‘However, as the global economy tanked in the early 70s and the Bretton Woods systemcollapsed, New York began to accumulate more and more debt. Ironically, the same banks that would later complain of fiscal irresponsibility profited greatly from the debt. As it mounted they demanded that the financial system should have first line on the city’s funds in the event of bankruptcy. From 1975 to 1978, therefore, New York City was subject to an austerity regime. This involved not simply a set of policies, but an exceptional form of the state – a set of special institutions with extraordinary, wide-ranging legal powers, the most important of which was the Emergency Financial Control Board. Dominated by bankers, corporate interests and the city executive, these institutions took command of the crisis by cutting services to low-income New Yorkers, attacking working conditions for the city’s unionised workers, and offering incentives to its wealthy financial class.

‘The elite argument for austerity was simple. The city’s crisis was primarily one of overspending, driven by too many services for the poor, too many bureaucrats to run them, a union-driven cost of labour increases, and a corrupt and inefficient city management driving the productive layers out of the city with burdensome taxes. The solution was to reduce the burden of the unproductive on the productive, and let wealth creators keep more of their wealth. This argument was supported by the majority of the media. The union-led opposition highlighted the tremendous wealth enjoyed by the bankers and corporations who were demanding austerity, but the business interests were canny enough to recede into the background and refuse to publicly comment on controversies in which they were deeply involved.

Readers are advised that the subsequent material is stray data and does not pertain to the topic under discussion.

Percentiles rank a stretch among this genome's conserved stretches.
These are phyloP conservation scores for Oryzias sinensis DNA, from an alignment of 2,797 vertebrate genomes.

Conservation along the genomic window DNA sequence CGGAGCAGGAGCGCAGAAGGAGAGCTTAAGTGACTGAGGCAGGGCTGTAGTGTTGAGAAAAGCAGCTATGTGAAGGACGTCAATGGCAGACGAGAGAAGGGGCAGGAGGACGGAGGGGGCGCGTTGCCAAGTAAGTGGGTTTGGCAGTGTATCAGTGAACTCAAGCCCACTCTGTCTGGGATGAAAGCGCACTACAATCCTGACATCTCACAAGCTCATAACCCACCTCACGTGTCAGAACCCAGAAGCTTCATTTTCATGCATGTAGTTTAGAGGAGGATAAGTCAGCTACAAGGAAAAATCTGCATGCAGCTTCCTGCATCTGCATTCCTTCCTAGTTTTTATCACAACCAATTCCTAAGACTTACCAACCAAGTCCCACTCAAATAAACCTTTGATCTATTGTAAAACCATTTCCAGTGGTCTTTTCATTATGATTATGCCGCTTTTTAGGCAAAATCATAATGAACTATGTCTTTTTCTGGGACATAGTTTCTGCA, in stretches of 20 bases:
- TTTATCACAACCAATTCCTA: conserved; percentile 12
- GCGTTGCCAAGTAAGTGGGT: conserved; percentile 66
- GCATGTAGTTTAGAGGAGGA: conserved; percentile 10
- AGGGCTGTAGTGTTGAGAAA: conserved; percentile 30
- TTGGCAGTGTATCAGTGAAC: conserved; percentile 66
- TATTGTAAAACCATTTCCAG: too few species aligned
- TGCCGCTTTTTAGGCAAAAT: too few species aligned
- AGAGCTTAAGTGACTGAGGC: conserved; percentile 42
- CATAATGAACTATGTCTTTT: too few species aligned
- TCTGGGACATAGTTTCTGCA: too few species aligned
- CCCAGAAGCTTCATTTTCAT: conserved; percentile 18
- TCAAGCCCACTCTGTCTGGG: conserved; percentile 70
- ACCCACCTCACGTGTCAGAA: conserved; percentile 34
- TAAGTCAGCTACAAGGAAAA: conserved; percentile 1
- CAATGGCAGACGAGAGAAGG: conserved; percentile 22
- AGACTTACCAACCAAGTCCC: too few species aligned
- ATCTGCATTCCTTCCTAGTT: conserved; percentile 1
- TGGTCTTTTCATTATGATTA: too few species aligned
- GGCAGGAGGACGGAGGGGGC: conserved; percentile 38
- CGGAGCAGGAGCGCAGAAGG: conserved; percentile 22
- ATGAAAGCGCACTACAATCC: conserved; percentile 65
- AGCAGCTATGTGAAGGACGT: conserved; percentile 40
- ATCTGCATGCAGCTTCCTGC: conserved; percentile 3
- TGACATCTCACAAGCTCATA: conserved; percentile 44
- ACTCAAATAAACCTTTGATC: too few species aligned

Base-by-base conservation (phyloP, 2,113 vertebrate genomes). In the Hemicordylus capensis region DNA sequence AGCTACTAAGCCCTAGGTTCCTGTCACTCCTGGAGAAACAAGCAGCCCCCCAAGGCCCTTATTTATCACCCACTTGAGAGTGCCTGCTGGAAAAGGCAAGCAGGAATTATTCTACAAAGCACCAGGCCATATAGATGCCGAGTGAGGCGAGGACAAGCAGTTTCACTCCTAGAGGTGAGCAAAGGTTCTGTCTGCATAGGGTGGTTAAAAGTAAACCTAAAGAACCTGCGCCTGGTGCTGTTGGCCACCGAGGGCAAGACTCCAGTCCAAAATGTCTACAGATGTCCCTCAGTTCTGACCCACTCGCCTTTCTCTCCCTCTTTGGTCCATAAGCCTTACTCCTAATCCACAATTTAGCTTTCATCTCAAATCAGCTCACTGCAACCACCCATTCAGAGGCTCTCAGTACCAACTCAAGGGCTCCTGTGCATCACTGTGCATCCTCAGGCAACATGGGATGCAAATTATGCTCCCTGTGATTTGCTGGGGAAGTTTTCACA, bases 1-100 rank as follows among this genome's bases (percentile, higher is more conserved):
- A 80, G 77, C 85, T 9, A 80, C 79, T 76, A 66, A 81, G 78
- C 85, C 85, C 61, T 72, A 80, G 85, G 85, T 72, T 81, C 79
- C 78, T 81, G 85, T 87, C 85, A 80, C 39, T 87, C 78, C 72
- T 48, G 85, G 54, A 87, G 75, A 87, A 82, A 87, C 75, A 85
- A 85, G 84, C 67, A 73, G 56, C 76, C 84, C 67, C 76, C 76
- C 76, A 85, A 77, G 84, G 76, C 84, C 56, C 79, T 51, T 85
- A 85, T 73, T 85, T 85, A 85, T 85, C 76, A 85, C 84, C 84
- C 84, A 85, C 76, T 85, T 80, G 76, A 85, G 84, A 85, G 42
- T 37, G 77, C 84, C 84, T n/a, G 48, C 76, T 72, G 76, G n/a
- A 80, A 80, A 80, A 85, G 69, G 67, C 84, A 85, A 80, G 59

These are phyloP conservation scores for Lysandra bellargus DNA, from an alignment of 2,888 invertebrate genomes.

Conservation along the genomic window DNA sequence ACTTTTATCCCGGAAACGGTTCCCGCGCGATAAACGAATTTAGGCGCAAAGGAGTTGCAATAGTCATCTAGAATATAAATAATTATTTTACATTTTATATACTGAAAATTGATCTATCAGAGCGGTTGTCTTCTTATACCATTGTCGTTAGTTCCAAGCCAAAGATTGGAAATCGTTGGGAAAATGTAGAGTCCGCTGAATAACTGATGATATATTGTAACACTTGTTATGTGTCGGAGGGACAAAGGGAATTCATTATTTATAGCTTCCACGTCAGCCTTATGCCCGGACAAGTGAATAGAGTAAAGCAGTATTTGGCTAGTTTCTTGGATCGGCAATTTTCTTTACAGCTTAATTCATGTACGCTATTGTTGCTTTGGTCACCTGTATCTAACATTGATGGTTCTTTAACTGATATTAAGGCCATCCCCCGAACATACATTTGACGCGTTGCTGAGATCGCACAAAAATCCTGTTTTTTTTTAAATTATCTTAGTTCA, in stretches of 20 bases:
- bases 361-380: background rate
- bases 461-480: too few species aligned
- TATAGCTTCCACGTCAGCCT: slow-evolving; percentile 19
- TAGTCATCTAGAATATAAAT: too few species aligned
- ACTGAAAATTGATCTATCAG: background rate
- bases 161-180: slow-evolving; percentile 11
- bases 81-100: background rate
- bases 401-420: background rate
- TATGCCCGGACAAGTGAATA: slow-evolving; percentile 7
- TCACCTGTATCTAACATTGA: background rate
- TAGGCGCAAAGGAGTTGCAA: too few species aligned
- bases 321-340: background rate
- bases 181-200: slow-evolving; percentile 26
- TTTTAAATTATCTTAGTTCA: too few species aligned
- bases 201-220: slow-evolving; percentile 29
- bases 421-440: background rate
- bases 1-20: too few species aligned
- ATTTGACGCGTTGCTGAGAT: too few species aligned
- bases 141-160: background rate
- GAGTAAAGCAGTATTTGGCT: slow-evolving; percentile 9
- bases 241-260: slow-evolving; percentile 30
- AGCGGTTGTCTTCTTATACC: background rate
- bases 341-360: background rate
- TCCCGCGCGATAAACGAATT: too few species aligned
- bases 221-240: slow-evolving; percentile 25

‘The unions were no match for the organised business offensive. The major corporations had their control of markets and operating capital as a considerable leverage over the city. The political clout of the unions, meanwhile, was based around bargaining mechanisms designed to swerve the very kind of confrontation they could not avoid. They accepted the dominant narrative about the crisis and its causes, accepted the need for some cutbacks, and then sought to narrowly protect their conditions within that framework.